The word dyslexia was first introduced in the 1960s; before then, no scientific work on dyslexia had appeared in Italian scientific journals. In 1981 the book “Mio figlio non sa leggere” by U. Pirro was published and, at the beginning of the 1990s, the works by C. Cornoldi (I disturbi dell’apprendimento, 1991) and G. Sabbadini (Manuale di Neuropsicologia dell’età evolutiva, 1995) appeared.

The first Italian Dyslexia association, the “Associazione Italiana Dislessia” (AID), was founded in 1997 followed by many other associations that were mostly founded between 2000 and 2010.

The official and most widely adopted definition of Specific Learning Disabilities and Dyslexia comes from the Consensus Conference that was held in Rome in June 2011. In this Consensus Conference it was established that Specific Learning Disabilities include:

• Dyslexia: Specific Learning Disability related to decoding of written text
• Dysorthographia: a specific writing disorder relaing to a difficulty with phonographic encoding and orthography / spelling
• Dysgraphia: disorder related to the fine motor skills of handwriting
• Dyscalculia: disorder related to arithmetical skills, i.e. the ability to understand and manipulate numbers.

For the above definitions, reference is made to the International Classification of Diseases, ICD-10, of the World Health Organization.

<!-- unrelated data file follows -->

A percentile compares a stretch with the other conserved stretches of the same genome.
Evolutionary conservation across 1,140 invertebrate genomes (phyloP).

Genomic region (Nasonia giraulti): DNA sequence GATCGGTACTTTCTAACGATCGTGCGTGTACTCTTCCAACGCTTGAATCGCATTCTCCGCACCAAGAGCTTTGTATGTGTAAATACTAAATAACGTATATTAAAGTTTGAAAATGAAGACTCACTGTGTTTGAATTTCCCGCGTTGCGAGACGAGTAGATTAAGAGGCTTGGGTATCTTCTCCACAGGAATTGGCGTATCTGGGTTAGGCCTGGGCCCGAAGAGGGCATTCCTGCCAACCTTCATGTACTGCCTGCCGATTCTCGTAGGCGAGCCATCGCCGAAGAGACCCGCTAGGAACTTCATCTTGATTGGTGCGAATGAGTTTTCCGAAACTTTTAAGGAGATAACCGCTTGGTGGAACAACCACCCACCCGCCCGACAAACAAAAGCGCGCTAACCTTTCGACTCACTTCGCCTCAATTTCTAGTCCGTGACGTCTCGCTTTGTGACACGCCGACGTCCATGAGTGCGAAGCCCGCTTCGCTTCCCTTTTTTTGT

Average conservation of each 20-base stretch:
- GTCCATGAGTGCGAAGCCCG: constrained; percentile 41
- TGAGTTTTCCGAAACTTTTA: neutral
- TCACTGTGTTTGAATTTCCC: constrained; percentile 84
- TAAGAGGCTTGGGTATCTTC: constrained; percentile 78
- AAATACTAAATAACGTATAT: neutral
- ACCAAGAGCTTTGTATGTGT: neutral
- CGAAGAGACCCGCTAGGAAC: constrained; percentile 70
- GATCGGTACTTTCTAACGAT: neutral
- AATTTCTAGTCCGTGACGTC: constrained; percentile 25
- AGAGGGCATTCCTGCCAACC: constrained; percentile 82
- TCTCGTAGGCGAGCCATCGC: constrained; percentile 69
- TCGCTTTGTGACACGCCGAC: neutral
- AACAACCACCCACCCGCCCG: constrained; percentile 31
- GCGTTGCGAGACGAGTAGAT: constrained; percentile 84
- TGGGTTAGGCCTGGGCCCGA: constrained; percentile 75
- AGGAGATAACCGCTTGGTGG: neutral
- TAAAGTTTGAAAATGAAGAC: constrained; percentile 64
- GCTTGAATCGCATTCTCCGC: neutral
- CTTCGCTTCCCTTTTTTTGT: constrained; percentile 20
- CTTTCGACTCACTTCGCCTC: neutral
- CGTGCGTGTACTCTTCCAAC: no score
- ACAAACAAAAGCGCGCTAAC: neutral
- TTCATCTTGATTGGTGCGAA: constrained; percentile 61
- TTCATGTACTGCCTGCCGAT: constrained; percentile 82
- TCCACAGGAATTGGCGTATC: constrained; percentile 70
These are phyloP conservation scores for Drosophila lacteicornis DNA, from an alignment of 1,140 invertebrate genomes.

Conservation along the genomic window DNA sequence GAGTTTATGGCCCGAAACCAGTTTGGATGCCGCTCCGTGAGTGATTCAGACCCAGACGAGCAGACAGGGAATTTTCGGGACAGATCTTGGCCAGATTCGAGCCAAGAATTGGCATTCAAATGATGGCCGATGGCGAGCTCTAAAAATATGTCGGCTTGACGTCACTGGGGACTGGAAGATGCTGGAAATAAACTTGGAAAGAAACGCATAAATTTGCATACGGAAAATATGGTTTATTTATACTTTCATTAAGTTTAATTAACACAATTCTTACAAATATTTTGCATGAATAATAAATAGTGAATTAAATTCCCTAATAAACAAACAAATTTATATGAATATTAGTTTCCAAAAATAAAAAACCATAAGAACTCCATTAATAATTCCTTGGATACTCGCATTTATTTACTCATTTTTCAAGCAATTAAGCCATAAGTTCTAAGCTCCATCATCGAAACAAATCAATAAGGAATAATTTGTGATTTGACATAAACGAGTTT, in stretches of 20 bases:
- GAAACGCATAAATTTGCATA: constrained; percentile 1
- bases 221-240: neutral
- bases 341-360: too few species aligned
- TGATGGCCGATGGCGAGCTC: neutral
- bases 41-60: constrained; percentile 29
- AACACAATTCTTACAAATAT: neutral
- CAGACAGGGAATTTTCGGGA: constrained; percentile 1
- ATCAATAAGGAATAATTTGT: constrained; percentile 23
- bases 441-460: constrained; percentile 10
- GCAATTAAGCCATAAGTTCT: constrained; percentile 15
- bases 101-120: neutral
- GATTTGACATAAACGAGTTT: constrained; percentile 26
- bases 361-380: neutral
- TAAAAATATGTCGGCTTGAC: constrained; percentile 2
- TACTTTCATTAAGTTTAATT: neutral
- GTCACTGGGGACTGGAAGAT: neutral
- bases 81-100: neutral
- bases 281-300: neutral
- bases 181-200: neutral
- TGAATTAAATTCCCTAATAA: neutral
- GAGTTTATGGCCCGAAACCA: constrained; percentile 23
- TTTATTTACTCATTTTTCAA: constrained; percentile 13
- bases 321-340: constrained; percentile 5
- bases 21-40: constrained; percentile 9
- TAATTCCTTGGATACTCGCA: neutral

Dyslexia is seen as a specific learning disorder (or disturbance).
Specific, because it concerns specific skills, rather than the whole of a person’s intelligence.
✅ It involves learning skills involved with phonological processing, motor coordination, and mathematical calculations.
✅ And it’s a disturbance (or disorder) because it isn’t an illness.

Regulations also require that in order to get a diagnosis of dyslexia, the following recent documentation must be provided:

➡️ Assessment of cognitive abilities certifying that the individual’s IQ is not below average (for example through WISC-III/IV; Leiter International Performance Scale – Revised (Leiter-R); Coloured Progressive Matrices (CPM)).
➡️ Certification, obtained through standardised and validated tests, excluding the presence of neurological, cognitive or sensorial pathologies, as well as other psychopathological disorders.
➡️ Assessment of the following parameters:

⏩ For dyslexia: reading speed (for words, non-words, text), accuracy of reading (for words, non-words, text).